Argentines pawn family jewels to make ends meet

Argentines pawn family jewels to make ends meet

An appraiser examines a gold ring at a jewelry exchange in Buenos Aires
An appraiser examines a gold ring at a jewelry exchange in Buenos Aires. Photo: JUAN MABROMATA / AFP
Source: AFP

In Argentina's strangled economy, one sector is thriving: the pawn shops buying up gold and other family treasures that many are forced to sell to pay their bills.

"When you are drowning in debt, sentimentality falls to the side," said Mariana, 63, who went to a hub of gold dealerships in Buenos Aires to sell a watch her grandfather gave her father as a graduation present.

Inflation of around 270 percent year-on-year has gnawed away at her pension as a court employee, and she will use the cash for housing expenses and overdue health insurance payments.

With an austerity-hit economy in recession, as President Javier Milei carries out his vow to slash decades of government overspending, Mariana -- who asked not to give her last name -- is far from alone.

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While a neighboring shoe store hasn't had a single customer in hours, hundreds line up daily at El Tasador, one of the main cash-for-jewelry stores in the heart of Buenos Aires, where "We buy gold" signs abound.

"There have been a lot of people lately, I think because of what is happening in the country," said Natalia, one of the four appraisers at the store, who did not give her surname for what she called security reasons.

She said the surge in clients came from "people who perhaps had pieces that they did not plan to sell and decided to do so because they cannot make ends meet."

Pedestrians walk past gold dealerships in Buenos Aires
Pedestrians walk past gold dealerships in Buenos Aires. Photo: JUAN MABROMATA / AFP
Source: AFP

Natalia said the business had been swamped with over 300 daily transactions -- triple the amount seen a year ago.

"We have increased staffing and working hours because we cannot cope."

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Victorian jewels and cufflinks

Daniel, a 56-year-old unemployed accountant, enters several stores to have a silver keychain appraised but leaves dejected. He was barely offered the price of a subway ticket.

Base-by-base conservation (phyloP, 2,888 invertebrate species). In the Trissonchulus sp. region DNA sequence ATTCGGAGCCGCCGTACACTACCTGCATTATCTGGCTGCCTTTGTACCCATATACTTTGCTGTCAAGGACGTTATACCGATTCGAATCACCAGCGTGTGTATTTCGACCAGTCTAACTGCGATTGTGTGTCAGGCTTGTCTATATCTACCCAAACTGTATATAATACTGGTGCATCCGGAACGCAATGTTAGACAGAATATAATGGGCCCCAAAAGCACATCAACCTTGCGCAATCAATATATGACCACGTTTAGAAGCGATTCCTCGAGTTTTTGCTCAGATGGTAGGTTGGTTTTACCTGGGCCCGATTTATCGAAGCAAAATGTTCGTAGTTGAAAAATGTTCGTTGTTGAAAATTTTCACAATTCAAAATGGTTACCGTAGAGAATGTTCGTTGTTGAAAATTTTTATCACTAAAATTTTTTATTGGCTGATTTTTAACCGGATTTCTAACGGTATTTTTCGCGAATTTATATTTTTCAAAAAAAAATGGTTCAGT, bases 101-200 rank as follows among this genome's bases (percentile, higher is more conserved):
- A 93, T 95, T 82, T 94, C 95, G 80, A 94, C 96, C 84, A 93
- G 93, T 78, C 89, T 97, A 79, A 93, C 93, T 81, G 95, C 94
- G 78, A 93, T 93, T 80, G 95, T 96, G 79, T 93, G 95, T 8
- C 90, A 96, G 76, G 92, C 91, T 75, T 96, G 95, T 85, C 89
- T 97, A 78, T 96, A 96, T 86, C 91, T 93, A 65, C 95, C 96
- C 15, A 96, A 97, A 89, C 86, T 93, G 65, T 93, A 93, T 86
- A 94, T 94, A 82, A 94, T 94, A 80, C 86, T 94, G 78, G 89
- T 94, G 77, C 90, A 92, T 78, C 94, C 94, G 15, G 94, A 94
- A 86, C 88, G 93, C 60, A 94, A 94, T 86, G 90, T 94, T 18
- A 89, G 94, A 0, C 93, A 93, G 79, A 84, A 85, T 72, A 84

"The situation is difficult. Life in Argentina is very expensive," he told AFP.

Carlos, who manages a small jewelry store, said he has a constant flow of customers but no one is there to buy.

"They bring in anything to be appraised, especially at the end of the month, when the bills arrive."

An appraiser weighs gold jewelry in Buenos Aires
An appraiser weighs gold jewelry in Buenos Aires. Photo: JUAN MABROMATA / AFP
Source: AFP

The gemologist Natalia said her store was frequented by all social classes.

While half of Argentina's population now lives in poverty, it was once one of the world's richest countries between the 19th and early 20th centuries, and many people have something valuable to pawn.

"The classic thing is the wedding ring, but they also bring Victorian jewels, from the 'belle époque' that come from grandparents and great-grandparents, unique pieces," said Natalia.

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Even a few decades ago it was common for men to have gold cufflinks, or for women to be gifted a gold watch when they turned 15, she added.

"Gold has always been sold. What has changed is why it is sold," said Natalia.

"Before it was to remodel a house, buy a car, throw a party. Today it is because, 'I can't make ends meet', 'my utilities have increased' or 'I'm out of work.'"

Source: AFP

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